Merrell has long been known for its high performance hiking boots. With the Blaze Sieve Merrell has incorporated its best hiking tech into a versatile, rugged, and attractive water shoe. The Blaze is the only shoe on this list to use leather as a material. The waxy leather upper part combines with synthetics to form a sleek design that repels water, drys quickly, and can go from creek bottom to mountain top. Merrell’s Blaze Sieve are the kind of shoe that can live in the back of a Jeep; they’re designed for adventure and look good doing it. Put these on your short list before your next voyage up a mountain or down a river.
Muckboots Edgewater II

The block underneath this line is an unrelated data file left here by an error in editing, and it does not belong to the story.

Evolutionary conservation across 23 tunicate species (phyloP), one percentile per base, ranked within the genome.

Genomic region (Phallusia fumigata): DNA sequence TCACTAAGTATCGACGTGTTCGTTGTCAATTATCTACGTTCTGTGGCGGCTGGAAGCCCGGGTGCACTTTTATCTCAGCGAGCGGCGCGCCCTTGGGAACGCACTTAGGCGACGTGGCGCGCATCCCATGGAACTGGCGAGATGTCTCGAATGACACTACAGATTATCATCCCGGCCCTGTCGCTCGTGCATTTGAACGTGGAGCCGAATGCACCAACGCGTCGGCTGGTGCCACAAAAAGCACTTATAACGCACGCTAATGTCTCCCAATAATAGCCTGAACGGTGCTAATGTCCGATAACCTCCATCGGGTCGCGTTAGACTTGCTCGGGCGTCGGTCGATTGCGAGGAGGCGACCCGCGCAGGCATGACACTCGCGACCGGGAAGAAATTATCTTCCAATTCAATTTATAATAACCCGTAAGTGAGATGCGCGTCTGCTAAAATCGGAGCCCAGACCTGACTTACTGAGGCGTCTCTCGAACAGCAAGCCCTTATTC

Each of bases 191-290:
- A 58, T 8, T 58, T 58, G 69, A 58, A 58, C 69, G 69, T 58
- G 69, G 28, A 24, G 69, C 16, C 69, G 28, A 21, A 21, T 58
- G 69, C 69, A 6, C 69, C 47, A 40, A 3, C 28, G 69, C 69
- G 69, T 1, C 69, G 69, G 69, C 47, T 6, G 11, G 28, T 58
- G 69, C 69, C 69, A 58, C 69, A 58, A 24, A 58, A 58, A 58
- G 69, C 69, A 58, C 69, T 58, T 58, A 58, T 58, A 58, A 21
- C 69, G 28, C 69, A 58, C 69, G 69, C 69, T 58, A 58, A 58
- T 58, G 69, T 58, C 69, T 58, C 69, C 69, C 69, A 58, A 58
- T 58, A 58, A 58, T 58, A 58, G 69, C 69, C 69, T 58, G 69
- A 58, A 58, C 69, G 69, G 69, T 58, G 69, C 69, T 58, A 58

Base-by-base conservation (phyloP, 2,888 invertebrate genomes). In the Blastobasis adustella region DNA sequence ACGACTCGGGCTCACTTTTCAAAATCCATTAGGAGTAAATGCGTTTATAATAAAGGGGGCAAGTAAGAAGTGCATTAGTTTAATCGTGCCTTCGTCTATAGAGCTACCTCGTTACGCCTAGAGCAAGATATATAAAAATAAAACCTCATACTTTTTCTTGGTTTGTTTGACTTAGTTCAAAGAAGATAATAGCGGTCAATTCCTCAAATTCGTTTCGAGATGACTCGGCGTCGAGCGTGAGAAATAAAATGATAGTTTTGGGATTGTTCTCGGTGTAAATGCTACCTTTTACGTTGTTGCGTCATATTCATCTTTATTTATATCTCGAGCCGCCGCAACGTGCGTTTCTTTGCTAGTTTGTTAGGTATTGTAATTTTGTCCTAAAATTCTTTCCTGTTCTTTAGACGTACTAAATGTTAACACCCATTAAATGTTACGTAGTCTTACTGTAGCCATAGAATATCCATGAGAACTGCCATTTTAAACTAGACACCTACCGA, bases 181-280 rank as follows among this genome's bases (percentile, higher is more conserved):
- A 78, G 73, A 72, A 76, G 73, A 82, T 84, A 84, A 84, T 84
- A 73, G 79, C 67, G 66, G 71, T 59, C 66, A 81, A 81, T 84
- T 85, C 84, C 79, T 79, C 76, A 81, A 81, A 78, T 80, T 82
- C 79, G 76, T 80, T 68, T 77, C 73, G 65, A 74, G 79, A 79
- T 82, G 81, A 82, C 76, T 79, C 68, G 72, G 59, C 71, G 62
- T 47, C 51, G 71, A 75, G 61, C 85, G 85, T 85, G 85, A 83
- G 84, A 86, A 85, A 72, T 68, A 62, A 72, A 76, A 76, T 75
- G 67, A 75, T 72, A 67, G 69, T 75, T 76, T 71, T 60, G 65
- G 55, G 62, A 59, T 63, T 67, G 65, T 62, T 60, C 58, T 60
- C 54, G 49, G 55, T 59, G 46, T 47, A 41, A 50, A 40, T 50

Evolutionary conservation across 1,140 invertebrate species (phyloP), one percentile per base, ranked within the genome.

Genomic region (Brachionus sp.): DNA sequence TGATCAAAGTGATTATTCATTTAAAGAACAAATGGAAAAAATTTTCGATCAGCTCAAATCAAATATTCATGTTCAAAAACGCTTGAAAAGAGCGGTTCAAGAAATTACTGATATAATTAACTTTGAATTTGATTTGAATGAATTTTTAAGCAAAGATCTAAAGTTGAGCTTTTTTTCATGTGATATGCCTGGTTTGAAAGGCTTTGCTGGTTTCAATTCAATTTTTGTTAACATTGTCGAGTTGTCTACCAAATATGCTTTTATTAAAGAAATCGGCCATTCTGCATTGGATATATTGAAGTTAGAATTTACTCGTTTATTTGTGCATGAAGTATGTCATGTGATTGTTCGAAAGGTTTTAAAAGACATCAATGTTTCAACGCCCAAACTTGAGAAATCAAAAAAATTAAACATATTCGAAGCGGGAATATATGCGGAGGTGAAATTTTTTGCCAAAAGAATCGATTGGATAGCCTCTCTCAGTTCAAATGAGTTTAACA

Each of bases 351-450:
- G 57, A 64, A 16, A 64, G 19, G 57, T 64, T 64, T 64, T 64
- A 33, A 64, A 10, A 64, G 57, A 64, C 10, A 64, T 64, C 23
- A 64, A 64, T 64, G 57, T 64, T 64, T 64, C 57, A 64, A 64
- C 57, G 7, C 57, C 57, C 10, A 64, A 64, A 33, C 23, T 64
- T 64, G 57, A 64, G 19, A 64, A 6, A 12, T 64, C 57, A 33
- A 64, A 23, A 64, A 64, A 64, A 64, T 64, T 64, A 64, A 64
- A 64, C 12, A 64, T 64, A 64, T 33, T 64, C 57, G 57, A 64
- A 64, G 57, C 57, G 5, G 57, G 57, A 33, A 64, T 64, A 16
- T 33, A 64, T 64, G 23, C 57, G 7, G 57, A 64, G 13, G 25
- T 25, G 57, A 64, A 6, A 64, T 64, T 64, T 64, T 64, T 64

Yakking in cooler weather presents numerous challenges; chief among them (after catching fish) is keeping warm. We included the Muckboots Edgewater II on this list not just because it’s good at accomplishing this, but because it’s great. 5mm thick neoprene coupled with copious rubber cladding results in a boot that can handle mud muck and everything in between. The Edgewater II excels in environments that most shoes, and people, would rather avoid altogether. Mid-knee height and a firm fit will keep your feet warm and dry even during flurries. Thick rubber tread will help when you have to haul out on a muddy bank. Consider the Edgewater II if you do a lot of cold-weather kayaking in rivers and lakes.